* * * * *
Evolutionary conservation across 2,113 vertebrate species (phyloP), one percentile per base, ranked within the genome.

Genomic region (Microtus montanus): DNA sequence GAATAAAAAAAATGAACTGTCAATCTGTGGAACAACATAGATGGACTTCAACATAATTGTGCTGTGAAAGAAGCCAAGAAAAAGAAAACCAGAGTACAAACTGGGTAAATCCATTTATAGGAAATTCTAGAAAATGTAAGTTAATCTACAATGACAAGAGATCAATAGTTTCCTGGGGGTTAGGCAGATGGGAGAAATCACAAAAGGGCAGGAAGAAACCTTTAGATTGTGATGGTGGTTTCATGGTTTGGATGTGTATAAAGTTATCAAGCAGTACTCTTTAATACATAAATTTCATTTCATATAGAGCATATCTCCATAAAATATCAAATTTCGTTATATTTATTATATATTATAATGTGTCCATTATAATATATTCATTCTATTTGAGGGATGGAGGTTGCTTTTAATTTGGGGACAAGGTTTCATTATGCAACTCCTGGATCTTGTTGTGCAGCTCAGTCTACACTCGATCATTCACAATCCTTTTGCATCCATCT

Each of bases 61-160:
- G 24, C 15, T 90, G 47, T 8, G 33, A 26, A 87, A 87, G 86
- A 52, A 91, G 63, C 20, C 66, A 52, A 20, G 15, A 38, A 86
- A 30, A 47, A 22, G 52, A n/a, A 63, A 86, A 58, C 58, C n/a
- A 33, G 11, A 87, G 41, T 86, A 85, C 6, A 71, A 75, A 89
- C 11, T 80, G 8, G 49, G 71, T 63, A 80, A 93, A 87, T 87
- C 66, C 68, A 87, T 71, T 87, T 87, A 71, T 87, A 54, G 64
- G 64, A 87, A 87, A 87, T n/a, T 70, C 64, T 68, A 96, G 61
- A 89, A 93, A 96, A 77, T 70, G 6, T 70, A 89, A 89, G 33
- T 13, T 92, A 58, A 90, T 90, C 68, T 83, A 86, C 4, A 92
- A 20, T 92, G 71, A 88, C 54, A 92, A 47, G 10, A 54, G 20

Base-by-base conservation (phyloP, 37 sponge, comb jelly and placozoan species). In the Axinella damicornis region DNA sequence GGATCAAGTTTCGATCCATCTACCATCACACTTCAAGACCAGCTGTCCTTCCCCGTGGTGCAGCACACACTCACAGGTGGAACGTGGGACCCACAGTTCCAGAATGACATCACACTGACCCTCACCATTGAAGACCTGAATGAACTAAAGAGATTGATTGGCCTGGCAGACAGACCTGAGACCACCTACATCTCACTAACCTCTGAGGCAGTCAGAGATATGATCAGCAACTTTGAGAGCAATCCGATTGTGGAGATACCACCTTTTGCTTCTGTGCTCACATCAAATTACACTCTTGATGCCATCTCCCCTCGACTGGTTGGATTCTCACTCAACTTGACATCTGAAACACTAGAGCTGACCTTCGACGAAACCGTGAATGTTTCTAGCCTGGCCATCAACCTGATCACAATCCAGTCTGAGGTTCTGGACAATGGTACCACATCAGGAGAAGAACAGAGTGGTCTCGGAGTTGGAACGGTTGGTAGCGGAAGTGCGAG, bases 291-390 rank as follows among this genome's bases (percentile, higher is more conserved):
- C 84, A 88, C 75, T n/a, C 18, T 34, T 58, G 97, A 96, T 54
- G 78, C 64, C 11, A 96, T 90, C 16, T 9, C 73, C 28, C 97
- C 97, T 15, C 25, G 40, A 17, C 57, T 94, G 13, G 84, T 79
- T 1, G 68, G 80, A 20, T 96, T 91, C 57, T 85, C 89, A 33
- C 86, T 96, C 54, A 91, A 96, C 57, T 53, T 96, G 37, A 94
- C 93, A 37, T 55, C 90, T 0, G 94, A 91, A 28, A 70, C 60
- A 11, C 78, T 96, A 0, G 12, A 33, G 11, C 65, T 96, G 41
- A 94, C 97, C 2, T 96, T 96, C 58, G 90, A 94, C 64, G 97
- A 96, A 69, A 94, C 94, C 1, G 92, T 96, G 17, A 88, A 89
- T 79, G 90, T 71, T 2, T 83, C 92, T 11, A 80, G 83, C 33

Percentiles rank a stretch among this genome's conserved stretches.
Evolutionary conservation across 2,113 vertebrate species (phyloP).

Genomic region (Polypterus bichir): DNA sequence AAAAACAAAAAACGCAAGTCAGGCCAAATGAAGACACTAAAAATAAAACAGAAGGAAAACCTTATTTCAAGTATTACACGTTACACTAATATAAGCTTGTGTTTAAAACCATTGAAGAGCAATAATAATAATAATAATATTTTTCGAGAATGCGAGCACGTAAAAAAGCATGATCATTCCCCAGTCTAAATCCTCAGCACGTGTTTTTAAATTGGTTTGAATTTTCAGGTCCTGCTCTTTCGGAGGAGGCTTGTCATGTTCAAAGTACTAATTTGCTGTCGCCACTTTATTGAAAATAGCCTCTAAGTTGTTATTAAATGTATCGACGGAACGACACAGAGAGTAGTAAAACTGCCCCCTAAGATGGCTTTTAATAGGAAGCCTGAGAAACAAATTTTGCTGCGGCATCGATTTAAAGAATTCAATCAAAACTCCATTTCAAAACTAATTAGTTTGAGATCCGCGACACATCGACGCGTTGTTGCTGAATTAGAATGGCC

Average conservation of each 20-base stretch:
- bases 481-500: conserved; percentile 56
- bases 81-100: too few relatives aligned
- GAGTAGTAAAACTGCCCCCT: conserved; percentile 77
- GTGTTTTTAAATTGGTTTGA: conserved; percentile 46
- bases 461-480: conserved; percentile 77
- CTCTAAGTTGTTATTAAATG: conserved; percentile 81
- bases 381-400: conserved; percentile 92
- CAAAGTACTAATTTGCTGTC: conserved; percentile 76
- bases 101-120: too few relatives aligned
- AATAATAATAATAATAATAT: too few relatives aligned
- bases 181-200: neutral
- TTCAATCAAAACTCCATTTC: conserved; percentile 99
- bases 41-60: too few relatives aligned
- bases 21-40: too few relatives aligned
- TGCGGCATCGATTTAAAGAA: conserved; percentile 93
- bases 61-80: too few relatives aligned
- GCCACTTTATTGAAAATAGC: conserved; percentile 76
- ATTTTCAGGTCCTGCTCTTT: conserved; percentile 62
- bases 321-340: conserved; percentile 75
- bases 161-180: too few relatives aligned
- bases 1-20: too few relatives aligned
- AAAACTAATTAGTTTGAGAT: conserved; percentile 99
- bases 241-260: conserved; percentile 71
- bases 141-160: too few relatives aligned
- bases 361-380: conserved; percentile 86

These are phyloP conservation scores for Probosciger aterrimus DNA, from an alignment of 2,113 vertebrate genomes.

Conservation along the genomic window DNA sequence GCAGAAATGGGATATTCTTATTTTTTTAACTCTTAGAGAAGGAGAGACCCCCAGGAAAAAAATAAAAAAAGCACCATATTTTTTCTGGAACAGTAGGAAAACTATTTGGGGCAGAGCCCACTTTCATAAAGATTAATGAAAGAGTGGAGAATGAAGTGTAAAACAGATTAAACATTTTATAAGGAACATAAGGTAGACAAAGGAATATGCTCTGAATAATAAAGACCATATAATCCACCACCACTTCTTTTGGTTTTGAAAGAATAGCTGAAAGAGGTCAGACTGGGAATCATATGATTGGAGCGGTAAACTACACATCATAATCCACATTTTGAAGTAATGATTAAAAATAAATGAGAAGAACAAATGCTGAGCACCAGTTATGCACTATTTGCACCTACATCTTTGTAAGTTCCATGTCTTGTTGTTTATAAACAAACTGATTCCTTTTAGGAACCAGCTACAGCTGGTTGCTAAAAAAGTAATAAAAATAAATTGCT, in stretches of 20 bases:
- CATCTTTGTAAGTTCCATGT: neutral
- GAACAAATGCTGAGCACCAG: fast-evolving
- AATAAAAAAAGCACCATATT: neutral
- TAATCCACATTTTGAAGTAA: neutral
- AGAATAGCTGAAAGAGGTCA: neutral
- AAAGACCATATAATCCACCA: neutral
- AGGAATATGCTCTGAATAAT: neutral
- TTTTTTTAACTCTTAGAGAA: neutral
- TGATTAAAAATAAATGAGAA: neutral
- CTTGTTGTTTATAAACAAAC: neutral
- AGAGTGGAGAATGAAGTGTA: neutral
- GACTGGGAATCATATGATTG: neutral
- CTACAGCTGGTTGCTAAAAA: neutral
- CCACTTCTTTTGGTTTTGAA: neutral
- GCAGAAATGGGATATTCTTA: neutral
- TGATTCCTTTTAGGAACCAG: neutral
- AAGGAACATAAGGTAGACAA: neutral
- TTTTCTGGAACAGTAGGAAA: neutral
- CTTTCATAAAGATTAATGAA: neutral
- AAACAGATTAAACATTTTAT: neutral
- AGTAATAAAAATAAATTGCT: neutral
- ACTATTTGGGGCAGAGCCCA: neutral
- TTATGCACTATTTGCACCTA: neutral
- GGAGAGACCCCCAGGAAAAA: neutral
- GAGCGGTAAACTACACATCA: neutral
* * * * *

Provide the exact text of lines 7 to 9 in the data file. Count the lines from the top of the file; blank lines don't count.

- A 33, G 11, A 87, G 41, T 86, A 85, C 6, A 71, A 75, A 89
- C 11, T 80, G 8, G 49, G 71, T 63, A 80, A 93, A 87, T 87
- C 66, C 68, A 87, T 71, T 87, T 87, A 71, T 87, A 54, G 64